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Tottenham Hotspur

The End of Tottenham’s Fight for Fourth

The fight for fourth place in the Premier League has become more like a war, consuming the ambitions of clubs in the top half over the last decade, none more so in recent years than Tottenham Hotspur.

Growing up through the Noughties, I saw the Big Four in English football as a dominant and statute force; Manchester United, Arsenal, Chelsea, Liverpool. Change to the elite was few and far between, perhaps most notably with Everton in 2004-05. The top four clubs in English football remained the same for many seasons, though. The decline of Liverpool, however, saw a vacuum form, and the seasonal battles for fourth place begun.

Tottenham came agonisingly close to breaking the mould under Jol, falling short at the final hurdle in 2006 on account of dodgy lasagna. The 2009-10 season under Redknapp saw Spurs finish above the likes of Arab-invested Man City, Moyes’ Everton and the fallen Liverpool in fourth, and the Big Four had finally been broken. And ever since Peter Crouch’s goal at Maine Road, Spurs have been battling ceaselessly and relentlessly to finish fourth every season.

Since 2010, three managers have been sacked, floods of plastic fans have held up the Lilywhite banners, and the identity of the squad and the club has changed beyond recognition. Coupled with off-pitch issues, such as the rise in ticket prices, inflated transfer windows, and Northumberland Park Project, Spurs fans have been left thoroughly exhausted and deflated by the war.

But the saddest thing, the most tragic fact that angers fans most of all, is that after all this conflict, after years of battles for a top four finish, the only rewards for the club has been Ramos’ league cup win in 2008 and one season in the Champions League. Totttenham’s status as one of the best clubs in English football has been returned, however their European status has not. Fans have been left thinking of what could have been, rather than what was.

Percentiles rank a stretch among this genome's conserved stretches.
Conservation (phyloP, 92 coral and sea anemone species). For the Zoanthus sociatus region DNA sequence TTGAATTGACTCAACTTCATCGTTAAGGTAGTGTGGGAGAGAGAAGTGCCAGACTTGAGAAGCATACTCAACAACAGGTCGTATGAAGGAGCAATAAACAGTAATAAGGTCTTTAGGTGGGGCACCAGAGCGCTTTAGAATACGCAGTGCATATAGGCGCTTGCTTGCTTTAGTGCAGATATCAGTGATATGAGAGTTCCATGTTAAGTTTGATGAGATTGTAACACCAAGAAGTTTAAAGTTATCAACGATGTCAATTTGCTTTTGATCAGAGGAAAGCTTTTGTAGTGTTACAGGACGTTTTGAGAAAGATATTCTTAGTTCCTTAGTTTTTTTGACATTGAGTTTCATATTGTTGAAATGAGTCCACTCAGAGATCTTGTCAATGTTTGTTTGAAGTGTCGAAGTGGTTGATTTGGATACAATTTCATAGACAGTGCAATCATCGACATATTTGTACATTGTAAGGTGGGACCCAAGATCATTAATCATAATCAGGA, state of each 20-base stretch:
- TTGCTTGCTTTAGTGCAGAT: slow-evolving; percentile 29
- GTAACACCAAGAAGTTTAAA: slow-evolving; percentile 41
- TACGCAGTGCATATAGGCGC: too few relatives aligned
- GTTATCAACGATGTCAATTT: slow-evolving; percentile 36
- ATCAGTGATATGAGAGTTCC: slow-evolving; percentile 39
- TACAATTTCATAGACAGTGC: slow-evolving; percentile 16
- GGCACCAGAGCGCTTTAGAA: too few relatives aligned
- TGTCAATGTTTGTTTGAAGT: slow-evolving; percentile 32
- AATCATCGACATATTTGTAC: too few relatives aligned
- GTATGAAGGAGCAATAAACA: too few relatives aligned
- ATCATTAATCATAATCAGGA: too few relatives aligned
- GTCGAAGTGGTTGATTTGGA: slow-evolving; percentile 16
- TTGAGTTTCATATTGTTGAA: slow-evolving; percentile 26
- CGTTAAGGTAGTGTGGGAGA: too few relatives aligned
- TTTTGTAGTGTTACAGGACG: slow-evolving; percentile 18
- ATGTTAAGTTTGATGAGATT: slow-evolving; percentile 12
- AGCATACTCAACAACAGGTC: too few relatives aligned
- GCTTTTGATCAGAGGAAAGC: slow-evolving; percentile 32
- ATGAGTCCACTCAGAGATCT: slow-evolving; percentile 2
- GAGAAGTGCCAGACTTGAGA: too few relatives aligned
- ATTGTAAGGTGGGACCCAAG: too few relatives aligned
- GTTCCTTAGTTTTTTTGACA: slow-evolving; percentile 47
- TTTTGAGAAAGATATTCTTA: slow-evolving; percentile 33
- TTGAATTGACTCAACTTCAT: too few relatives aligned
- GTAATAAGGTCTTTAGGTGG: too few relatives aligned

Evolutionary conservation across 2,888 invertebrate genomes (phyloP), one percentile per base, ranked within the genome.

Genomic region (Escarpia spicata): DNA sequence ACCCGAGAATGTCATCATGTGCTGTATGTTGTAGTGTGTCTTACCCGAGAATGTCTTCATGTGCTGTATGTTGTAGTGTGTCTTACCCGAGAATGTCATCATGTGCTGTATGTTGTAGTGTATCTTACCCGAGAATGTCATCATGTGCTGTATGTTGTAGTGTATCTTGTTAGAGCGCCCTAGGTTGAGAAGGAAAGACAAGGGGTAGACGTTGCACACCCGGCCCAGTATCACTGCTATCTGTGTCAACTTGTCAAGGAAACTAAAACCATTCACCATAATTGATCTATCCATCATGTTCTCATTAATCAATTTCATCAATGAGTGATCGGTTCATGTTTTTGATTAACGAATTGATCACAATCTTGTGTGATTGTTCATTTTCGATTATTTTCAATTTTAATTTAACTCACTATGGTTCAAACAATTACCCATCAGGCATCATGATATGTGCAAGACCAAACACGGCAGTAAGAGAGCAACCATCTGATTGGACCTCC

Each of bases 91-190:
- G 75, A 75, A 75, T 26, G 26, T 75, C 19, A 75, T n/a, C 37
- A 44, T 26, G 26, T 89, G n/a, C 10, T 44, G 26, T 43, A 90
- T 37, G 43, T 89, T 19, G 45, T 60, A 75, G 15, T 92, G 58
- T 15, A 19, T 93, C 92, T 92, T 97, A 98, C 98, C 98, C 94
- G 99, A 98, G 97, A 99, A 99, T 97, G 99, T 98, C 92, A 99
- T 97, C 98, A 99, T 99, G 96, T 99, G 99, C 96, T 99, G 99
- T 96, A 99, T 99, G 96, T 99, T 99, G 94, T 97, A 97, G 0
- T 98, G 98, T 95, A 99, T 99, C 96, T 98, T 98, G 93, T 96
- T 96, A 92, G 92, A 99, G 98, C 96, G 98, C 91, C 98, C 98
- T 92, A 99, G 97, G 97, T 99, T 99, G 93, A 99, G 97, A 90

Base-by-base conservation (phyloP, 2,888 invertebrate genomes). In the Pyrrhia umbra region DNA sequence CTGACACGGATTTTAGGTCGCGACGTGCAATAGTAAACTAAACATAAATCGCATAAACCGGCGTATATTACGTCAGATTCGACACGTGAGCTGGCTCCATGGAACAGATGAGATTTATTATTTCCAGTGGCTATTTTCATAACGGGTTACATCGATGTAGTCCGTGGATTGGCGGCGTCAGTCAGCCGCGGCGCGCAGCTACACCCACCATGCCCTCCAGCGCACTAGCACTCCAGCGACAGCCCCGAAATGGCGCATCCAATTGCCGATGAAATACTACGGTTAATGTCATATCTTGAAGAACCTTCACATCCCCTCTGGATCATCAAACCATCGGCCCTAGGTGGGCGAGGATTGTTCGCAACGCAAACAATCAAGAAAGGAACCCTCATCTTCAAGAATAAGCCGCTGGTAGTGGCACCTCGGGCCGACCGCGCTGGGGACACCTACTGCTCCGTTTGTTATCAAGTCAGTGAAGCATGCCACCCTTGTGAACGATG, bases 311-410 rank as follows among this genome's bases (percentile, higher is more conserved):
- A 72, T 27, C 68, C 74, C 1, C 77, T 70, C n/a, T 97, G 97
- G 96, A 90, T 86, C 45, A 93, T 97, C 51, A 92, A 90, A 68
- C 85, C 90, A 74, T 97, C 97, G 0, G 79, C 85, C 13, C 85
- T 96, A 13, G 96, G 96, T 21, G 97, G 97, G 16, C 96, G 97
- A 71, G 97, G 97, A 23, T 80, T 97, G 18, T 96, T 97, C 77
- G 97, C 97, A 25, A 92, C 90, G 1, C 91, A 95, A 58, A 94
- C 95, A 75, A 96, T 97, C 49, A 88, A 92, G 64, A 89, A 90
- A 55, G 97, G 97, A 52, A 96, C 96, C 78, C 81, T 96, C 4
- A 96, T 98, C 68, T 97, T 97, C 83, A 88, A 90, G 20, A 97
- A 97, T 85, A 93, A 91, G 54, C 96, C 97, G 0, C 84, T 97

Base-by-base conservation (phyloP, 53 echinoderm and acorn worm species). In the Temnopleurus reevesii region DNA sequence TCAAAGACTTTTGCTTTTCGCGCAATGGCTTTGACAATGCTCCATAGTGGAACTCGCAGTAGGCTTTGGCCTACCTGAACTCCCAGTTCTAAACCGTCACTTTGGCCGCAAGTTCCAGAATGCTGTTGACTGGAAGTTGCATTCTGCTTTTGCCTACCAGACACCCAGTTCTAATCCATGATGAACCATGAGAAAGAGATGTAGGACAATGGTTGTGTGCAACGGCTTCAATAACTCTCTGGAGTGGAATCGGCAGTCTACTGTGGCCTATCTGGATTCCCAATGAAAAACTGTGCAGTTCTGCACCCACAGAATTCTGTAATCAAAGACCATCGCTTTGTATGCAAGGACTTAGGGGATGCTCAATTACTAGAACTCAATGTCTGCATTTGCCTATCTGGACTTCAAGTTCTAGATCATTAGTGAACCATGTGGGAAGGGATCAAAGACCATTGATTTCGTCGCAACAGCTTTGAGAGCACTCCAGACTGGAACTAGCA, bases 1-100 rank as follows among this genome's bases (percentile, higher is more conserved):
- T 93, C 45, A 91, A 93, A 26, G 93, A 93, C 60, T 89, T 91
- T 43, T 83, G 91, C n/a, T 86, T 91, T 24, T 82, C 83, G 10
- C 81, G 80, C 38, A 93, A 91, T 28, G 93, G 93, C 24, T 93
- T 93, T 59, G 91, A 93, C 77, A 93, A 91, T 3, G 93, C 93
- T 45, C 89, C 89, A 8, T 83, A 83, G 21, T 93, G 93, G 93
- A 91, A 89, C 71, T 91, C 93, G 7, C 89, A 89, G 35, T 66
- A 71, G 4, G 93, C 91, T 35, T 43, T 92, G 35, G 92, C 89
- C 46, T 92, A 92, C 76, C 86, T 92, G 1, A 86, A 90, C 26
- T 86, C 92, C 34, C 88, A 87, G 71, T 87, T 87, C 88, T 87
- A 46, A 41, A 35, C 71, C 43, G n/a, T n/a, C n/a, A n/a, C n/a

A new season is before us, and with it, a new manager. Mauricio Pochettino joins Tottenham after raising Southampton into the top half of the table with attractive, attacking football and excellent man management. Highly regarded for his management philosophy and reputation, Pochettino is expected to change the picture at White Hart Lane, a picture that took many a heavy beating last season.

Tottenham’s squad is looking healthy and fairly well-rounded. Key players, such as Lloris, Eriksen, and Vertonghen, will play under Pochettino, a luxury sadly lost on other clubs. The prospect of Erik Lamela to play a key role this season after recovering from injury and starring in pre-season has increased morale for Spurs fans. And with Levy strengthening defensively, last season’s regular beatings may be at an end.

Expectations in the league, however, are at its lowest in the past five years. The war for fourth place continues, and motivations for success are high; United under Van Gaal are looking to return to their place amongst Europe’s elite, Liverpool are hoping to retain their breakthrough at the top, Arsenal are looking beyond fourth, and Everton under Martinez want to prove themselves as more than just a threst.. After last season, other clubs and their fans think much less of Tottenham and their squad, and rightly so.

All of this is understood by Spurs fans, but hopes of a good seasons should not be discarded. Pochettino will begin integrating his high-pressing, attacking, hard-working philosophy on a more than capable set of players. Our squad depth will allow us to challenge in the cups, notably a Europa League with a place in the Champions League for the winner. League games against the top teams will be more competitive this season.

However, the likelihood of Spurs finishing in the top four this season is low. This will be a season of transition under a new manager, reforming a young squad under Pochettino’s new philosophy. Tottenham will be building a foundation for future success; even the ficklest of fans will refrain from calling for this manager’s head come May.

As surprising as it may be, a season’s respite away from the bloody battle for fourth place will prove a healthy remedy for a broken club, a source of cautious optimism for Tottenham’s future.

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